Businessman to face Arctic wolves during gruelling 300-mile race

Neil Thubron is taking on a tough Arctic challenge.
Neil Thubron is taking on a tough Arctic challenge.

A businessman who organises endurance events for others will take on his toughest challenge yet - a 300-mile race in the Arctic Circle where he will bear temperatures as low as -60 degrees C and the perils of Arctic wolves.

The Yukon Arctic Ultra - starting on Sunday - is considered to be the world’s coldest and toughest ultra race, which sees competitors battle extreme conditions for 16 to 24 hours a day while pulling a 20kg sledge containing everything they need to survive.

Only 60 to 70 per cent of participants complete the race and many risk hypothermia and frostbite.

Neil Thubron, 49, who runs a business that organises endurance events, is taking on the challenge to support good cause Humanity Direct, which funds medical operations for children in developing countries. A dad himself, Neil, aims to raise £3,000 to pay for two operations that will restore the hearing of five year old Grace from Uganda.

Neil, who has participated in other extreme sporting events including the Marathon des Sables, the Ultra Trail De Mont Blanc and the Kalahari Augrabies Extreme Marathon in South Africa, said: “This is by far my biggest challenge yet and it’s also my most dangerous. It’ll take between six to eight days to complete the race. During that time I’ll be trekking through woods where wolves and moose roam but the most dangerous thing is the ‘overflow’ - a layer of water underneath the snow or a layer of water over ice, which makes it easy to fall.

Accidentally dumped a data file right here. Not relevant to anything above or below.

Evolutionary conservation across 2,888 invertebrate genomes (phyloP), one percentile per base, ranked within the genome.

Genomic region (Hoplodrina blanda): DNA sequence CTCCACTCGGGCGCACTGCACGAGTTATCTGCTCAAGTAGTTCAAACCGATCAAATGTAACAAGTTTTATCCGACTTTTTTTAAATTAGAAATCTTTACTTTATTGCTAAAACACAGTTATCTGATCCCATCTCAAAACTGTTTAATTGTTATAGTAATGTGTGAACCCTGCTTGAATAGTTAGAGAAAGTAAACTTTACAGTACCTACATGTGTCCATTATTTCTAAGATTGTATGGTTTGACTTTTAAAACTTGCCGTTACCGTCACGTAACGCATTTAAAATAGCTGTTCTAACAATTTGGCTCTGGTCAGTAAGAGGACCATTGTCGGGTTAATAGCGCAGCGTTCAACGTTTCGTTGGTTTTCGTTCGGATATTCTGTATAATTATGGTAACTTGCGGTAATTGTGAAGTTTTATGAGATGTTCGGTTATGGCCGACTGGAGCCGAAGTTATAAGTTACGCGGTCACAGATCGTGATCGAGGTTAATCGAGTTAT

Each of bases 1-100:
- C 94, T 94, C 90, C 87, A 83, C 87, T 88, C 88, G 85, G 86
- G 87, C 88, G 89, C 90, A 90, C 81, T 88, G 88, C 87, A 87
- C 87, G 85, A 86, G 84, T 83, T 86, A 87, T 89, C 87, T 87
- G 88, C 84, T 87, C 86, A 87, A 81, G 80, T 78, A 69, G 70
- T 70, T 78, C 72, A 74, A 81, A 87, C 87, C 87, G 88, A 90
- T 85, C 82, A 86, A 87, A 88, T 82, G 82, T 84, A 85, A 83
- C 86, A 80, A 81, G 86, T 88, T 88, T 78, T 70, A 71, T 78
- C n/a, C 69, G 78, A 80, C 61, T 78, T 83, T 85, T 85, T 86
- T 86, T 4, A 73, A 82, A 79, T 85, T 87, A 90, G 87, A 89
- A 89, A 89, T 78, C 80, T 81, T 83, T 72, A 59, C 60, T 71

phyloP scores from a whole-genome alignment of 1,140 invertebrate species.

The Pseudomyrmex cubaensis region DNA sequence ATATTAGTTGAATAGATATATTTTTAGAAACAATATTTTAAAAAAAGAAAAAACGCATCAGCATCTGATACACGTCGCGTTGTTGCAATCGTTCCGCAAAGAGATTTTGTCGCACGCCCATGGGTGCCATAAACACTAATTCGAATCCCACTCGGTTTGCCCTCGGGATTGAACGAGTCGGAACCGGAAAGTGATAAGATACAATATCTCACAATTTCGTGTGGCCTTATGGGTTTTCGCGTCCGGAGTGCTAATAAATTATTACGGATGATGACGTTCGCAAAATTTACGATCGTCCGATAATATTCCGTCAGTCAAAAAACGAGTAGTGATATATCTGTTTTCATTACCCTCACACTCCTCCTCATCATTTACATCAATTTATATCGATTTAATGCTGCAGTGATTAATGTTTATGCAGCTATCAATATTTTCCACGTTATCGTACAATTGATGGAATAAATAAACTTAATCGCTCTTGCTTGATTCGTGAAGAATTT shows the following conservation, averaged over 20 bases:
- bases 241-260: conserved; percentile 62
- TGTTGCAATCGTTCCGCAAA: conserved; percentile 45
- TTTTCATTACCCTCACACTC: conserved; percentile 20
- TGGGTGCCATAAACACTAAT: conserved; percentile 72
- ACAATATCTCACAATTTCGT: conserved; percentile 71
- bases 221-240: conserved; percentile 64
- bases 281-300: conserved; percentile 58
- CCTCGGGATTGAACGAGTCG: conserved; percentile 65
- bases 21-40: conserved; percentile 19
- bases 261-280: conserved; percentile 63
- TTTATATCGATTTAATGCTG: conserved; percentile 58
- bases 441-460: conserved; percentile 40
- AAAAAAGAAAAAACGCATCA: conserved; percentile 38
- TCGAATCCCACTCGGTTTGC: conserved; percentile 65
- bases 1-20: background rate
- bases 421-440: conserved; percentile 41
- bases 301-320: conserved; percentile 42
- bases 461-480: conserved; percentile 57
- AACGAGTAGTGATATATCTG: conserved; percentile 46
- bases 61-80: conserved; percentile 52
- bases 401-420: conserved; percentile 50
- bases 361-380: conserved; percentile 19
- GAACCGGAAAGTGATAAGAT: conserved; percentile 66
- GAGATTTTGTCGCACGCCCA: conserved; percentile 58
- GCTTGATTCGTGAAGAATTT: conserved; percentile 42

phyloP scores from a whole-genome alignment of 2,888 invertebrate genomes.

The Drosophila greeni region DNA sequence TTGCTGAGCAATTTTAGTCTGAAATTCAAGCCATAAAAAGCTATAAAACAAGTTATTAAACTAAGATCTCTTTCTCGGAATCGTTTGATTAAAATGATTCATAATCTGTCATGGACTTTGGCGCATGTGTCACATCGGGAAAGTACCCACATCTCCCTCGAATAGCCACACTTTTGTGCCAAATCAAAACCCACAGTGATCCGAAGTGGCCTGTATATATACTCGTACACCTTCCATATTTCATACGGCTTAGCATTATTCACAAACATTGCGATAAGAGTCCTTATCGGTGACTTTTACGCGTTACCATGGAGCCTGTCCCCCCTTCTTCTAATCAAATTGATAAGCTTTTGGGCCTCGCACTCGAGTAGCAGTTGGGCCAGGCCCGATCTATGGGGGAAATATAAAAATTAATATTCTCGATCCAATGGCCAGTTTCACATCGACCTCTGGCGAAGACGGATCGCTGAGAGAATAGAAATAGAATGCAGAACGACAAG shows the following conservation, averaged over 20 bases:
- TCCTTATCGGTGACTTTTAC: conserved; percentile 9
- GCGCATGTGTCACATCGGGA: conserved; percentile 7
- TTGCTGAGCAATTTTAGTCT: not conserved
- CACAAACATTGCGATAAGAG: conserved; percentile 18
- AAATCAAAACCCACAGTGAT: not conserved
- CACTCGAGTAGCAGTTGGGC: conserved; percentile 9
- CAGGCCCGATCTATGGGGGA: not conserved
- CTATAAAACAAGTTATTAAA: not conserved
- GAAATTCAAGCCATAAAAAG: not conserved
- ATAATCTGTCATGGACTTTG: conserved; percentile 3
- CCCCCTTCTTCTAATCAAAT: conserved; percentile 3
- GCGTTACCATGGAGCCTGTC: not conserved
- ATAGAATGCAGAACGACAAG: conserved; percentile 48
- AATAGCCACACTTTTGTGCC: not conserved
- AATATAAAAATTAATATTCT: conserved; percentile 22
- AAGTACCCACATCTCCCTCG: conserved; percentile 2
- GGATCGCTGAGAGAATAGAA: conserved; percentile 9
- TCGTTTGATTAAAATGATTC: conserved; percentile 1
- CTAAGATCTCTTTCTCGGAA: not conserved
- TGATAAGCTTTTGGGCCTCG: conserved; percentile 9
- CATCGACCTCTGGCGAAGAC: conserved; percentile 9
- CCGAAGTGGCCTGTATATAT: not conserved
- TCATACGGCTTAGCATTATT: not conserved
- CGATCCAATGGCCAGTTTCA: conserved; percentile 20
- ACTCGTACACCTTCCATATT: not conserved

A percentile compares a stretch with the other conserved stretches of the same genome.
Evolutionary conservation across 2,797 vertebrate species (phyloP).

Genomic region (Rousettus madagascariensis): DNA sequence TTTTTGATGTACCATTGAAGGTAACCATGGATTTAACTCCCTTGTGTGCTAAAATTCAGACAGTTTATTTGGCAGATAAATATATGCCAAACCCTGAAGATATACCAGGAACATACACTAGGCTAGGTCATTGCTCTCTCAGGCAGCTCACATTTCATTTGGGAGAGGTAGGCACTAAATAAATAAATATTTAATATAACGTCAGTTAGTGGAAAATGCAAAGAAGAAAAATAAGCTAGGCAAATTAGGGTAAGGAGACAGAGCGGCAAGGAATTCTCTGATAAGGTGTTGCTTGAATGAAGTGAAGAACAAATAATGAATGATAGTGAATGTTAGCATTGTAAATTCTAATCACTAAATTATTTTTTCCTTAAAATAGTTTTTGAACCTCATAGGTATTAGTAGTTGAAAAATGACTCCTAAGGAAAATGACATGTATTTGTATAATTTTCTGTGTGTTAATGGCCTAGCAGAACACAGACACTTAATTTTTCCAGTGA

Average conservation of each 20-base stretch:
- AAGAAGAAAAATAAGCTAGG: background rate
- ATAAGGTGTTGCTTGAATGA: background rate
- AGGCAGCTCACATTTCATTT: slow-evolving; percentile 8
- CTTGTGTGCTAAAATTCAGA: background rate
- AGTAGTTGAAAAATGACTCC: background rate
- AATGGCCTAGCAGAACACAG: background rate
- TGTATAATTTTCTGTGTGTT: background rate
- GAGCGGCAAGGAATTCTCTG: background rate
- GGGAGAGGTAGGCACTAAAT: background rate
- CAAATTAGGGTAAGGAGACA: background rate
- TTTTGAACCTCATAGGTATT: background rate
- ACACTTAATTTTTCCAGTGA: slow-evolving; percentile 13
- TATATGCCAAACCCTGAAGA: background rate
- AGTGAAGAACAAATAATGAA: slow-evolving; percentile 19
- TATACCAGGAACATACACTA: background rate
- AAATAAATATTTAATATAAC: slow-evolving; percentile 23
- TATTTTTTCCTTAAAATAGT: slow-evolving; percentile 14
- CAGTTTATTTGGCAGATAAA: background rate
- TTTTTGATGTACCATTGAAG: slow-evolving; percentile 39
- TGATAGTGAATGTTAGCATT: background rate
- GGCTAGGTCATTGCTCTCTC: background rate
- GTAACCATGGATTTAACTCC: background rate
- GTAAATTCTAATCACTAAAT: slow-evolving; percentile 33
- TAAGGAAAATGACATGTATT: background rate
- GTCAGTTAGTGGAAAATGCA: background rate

“Trekking in the wilderness in the middle of the night will also be quite daunting.”

Neil, from St Leonards, near Tring, is part of a team that runs NRG Extreme Energy, which puts on endurance events and has the tag line ‘Live life with Extreme Energy’.

Humanity Direct is the first of its kind in the UK with donors able to find a patient whose operation they can fund with every penny donated spent on that person’s surgery.

Neil said: “I didn’t want to take on this massive challenge without making it mean something, not just for me but for someone else. I’ve decided to raise money for Grace as funding an operation to help her hear will give her the chance to get a good education, vital in securing her a bright future.”

To help raise the money Neil, who is also a motivational speaker, is offering talks at business meetings about his journey and how to apply those experiences to professional and every day life.

To donate towards Grace’s surgeries click here and follow @HumanityDirect on Twitter.